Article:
Narrowing the lead in the polls might shock some complacency and put Corbyn PM risk in people’s minds? Still 3weeks to go…

    I suspect the final week will be back to Brexit in an attempt to motivate CONkip voters and demotivate potential LAB voters. I’m sure Juncker or Verhofstadt will oblige with a comment on the CON manifesto to tee up another of May’s “rallying” speeches for CONkip. I think the EU negotiating guidelines have to pass another layer of the EU cake next week as well… more fodder for the Murdoch press?

    FX and equity markets a little excited today so better refocus on those. CON seats dropped 2 (LAB+2) with the manifesto leaks which seems fair enough.

  39. @WB

    I suspect it will be a case of Labour closing the gap considerably given that their last poll had a Conservative lead of 23 points.

    My prediction:

    Conservative 45 (-4)
    Labour 32 (+6)
    UKIP 5 (+1)
    Lib Dem 10 (-3)
    SNP 4 (-)
    Green 1 (-)

  40. I think that an 84 seat majority for the Tories would suit TM fine.

    Corbyn could stick around and Labour could console itself that it put up a great manifesto and a great protest fight.

    What happens to LD is anyone’s guess, but they may struggle to get a decent leader out of what’s left.

    I am still waiting for the real headline policies from TM later today, accompanied by a massive broadside about keeping Corbyn away from the leavers of power and Brexit negotiations. We will see.

  41. “Narrowing the lead in the polls might shock some complacency and put Corbyn PM risk in people’s minds? Still 3weeks to go…”

    I got the first leaflet through the door yesterday. First thing I saw was the back page with a huge headline something like ‘Think Corbyn can’t win… think again’. So initially thought it was Labour leaflet. Turned it over, it was the Tory one, the ‘Corbyn win’ being a threat to get the Con vote out.

    Not sure that’s a great tactic, a Labour voter might see the back page and be encouraged to go and and vote themselves. Producing leaflets that might produce the opposite of the desired effect doesn’t sound like good tactics to me, but difficult to judge how people react.

  42. Colin,

    I agree that would be ironic.

    It would also fund significant additional spending on the Public Services.

    Manifesto promises from TM later today maybe.

  43. SSSimon
    my predictions based on current averages

    Conservative 372
    Labour 204
    Lib Dems 9
    SNP 43
    PC 3
    Others 19

  44. Let’s face it, on current polling the only manifesto which matters is the Conservative one, and I fear the government mind is so fixed on Brexit that they don’t have well thought out policies on many other important issues.
    The big danger of a large Conservative majority (coupled with an opposition that seems unable to do the right sums) is that policies ill-planned in detail will be hustled through.

    @Alec MODIFIED “The people who Will be hit hardest by this policy are the CHILDREN OF middle to lower middle wealth holders, ”
    I wait for the Green Paper small print to see how the surviving partner is dealt with in a scenario of caring at home for some long time, but the joint estate then having to meet the costs of final care.

  45. 84 seat majority bad for May? How Labours expectations have fallen!!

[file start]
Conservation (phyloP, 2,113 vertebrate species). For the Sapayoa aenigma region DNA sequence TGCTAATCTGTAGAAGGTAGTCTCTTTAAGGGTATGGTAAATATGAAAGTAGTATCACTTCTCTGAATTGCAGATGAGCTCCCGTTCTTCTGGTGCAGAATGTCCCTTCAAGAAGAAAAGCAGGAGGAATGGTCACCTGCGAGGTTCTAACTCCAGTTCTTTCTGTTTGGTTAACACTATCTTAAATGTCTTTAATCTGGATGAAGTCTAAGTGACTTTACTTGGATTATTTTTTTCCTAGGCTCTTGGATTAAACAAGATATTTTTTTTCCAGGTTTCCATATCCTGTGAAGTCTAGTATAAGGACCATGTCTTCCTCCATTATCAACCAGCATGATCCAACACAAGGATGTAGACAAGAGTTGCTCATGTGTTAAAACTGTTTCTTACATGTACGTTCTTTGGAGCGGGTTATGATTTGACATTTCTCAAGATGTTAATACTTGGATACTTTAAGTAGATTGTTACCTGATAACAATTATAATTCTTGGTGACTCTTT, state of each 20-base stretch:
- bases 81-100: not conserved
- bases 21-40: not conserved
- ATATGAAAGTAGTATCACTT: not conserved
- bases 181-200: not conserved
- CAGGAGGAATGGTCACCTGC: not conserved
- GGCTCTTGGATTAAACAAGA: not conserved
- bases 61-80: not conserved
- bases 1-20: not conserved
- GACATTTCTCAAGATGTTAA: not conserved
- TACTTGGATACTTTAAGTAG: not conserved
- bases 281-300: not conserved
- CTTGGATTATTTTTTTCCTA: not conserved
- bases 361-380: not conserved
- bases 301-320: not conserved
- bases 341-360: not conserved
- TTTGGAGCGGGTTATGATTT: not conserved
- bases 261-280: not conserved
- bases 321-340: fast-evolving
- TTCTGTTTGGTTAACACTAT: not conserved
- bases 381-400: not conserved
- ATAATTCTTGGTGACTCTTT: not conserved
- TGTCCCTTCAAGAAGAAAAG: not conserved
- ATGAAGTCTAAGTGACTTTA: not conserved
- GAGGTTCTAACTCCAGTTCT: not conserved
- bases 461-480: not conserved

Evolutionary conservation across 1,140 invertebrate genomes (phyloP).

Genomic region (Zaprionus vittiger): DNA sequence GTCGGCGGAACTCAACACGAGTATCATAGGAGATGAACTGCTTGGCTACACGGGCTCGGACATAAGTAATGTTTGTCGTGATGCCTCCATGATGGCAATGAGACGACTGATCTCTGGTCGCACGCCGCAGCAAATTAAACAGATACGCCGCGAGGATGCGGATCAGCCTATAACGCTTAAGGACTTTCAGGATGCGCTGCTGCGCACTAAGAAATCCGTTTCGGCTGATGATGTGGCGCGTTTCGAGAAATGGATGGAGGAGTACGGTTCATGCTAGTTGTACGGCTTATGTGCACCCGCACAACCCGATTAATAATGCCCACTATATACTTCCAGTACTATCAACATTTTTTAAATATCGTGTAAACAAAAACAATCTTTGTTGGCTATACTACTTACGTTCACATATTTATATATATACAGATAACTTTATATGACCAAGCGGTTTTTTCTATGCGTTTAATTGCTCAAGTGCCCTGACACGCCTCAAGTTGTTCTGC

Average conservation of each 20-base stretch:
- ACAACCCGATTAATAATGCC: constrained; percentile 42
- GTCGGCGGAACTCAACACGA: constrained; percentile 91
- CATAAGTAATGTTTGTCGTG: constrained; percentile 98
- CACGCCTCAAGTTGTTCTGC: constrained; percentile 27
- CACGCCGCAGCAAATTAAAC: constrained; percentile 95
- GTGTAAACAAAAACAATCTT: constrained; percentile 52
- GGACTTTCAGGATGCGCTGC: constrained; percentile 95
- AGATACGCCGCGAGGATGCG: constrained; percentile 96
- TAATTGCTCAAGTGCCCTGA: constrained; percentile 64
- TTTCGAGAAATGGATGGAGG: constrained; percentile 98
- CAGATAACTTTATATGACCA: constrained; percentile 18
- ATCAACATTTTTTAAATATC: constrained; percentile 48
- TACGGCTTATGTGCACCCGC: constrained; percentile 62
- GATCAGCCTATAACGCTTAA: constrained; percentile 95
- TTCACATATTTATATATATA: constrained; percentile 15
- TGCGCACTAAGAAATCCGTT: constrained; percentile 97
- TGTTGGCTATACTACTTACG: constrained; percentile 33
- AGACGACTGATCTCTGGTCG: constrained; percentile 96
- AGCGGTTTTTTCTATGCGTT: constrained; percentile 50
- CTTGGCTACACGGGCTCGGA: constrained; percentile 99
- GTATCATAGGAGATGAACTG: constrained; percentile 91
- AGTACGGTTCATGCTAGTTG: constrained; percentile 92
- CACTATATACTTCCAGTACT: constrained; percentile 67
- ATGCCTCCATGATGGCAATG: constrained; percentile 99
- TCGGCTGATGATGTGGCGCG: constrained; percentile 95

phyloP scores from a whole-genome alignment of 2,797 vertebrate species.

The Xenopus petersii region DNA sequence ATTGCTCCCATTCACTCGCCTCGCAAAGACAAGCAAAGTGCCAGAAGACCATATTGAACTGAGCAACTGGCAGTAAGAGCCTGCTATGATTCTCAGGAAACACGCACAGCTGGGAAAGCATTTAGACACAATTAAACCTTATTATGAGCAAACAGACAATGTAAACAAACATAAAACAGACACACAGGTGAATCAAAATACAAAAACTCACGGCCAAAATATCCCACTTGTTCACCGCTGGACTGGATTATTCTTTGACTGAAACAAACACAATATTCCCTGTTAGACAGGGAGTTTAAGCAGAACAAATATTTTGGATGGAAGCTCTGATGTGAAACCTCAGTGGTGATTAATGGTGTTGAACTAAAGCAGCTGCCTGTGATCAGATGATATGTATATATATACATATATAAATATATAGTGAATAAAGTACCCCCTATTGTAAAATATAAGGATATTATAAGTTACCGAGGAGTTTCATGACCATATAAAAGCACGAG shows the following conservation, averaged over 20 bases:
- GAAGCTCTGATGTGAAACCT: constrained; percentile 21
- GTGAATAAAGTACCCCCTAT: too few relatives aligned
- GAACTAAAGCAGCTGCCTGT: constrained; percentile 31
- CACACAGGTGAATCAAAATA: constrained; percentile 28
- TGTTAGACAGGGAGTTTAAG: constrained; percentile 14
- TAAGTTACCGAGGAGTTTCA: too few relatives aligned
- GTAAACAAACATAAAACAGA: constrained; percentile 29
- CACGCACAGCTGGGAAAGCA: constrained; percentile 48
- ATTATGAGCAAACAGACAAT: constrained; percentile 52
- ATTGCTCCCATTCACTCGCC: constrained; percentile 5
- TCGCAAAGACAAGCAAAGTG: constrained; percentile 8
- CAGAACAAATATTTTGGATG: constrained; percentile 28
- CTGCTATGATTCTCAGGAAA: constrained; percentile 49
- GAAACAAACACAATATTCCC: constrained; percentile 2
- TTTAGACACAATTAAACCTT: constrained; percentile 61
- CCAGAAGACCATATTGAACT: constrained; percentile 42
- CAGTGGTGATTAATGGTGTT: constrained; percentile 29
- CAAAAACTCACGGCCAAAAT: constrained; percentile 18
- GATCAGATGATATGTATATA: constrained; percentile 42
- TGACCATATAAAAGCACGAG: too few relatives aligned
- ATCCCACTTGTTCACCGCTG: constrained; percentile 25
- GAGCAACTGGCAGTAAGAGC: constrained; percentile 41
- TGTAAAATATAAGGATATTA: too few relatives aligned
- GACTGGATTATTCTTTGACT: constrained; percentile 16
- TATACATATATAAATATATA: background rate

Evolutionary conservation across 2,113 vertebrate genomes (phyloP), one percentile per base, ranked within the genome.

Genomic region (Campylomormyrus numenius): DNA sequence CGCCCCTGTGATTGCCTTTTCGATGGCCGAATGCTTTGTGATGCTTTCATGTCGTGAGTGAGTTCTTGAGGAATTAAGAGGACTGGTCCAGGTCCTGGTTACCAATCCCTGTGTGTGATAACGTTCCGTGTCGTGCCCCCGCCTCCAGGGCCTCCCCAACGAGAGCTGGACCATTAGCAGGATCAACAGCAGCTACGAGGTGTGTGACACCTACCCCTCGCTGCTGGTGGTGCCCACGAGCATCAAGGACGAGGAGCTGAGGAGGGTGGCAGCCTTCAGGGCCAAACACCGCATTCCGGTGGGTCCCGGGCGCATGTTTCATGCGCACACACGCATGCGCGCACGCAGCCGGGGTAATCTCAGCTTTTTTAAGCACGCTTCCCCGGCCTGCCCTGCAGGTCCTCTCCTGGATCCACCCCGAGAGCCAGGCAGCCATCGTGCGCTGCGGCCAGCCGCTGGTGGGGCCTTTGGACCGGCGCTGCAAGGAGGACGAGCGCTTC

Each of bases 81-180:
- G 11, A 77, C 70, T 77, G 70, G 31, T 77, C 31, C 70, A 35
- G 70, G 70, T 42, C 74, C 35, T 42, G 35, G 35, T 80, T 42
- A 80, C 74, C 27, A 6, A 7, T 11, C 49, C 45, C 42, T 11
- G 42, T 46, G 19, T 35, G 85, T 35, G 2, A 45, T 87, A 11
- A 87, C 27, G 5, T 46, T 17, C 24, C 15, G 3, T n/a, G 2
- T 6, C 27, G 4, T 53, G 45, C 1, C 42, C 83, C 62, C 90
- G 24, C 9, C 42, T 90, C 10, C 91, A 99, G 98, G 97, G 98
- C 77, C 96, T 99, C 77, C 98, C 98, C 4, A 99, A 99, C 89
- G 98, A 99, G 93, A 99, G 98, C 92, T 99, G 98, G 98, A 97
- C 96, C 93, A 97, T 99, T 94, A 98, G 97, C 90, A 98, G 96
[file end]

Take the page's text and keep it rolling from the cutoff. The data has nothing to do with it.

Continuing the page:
I wonder if there is going to be a rabbit in the hat in this manifesto? It does all seem quite dry up to now. It’s like the opposite end of the spectrum to Labours sweetshop and free puppies for all.

  46. On Sky News Adam Boulton says he has seen the set from the hall in Halifax, where the Tory manifesto is being launched at 11.15. He says there is no mention of Theresa May or “strong and stable leadership” on the branding


  47. @Colin – another alternative reason for the slower deficit reduction path might be not more spending on services, but recognition that Brexit could be more painful than first assumed?

  48. “or that the polls haven’t done enough to address over-estimates of Labour support.”

    But I wonder if the polls are over-estimating Tory support. We haven’t seen a party win more than 45% of the vote since Ted Heath in 1970, and in that election the Liberals only stood in just over half of the constituencies, making it a two-party choice for about half of all voters.
    Back in 1997 Blair was polling at over 50% in some polls just a couple of days before the election, and recording leads over the Tories of more than 20% but he actually won only 43% of the vote, and a lead of 12.5%.
    Couple this with the fact that pollsters have a tendency to heard, and that they have all recently adjusted their polling because of the bias in 2015 (which may mean they have over-compensated), and what we might see in June is not so much that Labour do worse than predicted, but they they do significantly better, at least relatively.

  49. ALEC

    Yes-of course. In which case they are being more cautious than Labour on the speed at which UK’s economy will eliminate annual State borrowing.

    re your comments on Cons’ Care policy & -“The people who ill be hit hardest by this policy are the middle to lower middle wealth holders, and it will be very painful for many of them.”.

    Absolutely-a glimpse of two elements of May’s politics:-

    * She means to favour the “just managings” -if necessary at the expense of the comfortably off .
    * She currently has confidence that the latter will still vote Conservative.

  50. @Baldbloke

    There is nothing “fair” about treating people who live at home the same as people who go into residential care. The costs of the latter are obviously higher and, within the (arguably) malign logic the Tories are applying, those cared for at home should get some sort of benefit.

    Of course, there is also nothing fair about the costs of care falling randomly on those who happen to suffer at the hands of fate. The point about “social” care is in the name. Tory policy effectively privatises the costs of social care for almost anyone owning their own home.

    An effective slogan might be: Vote Conservative, you have nothing to lose but your inheritance.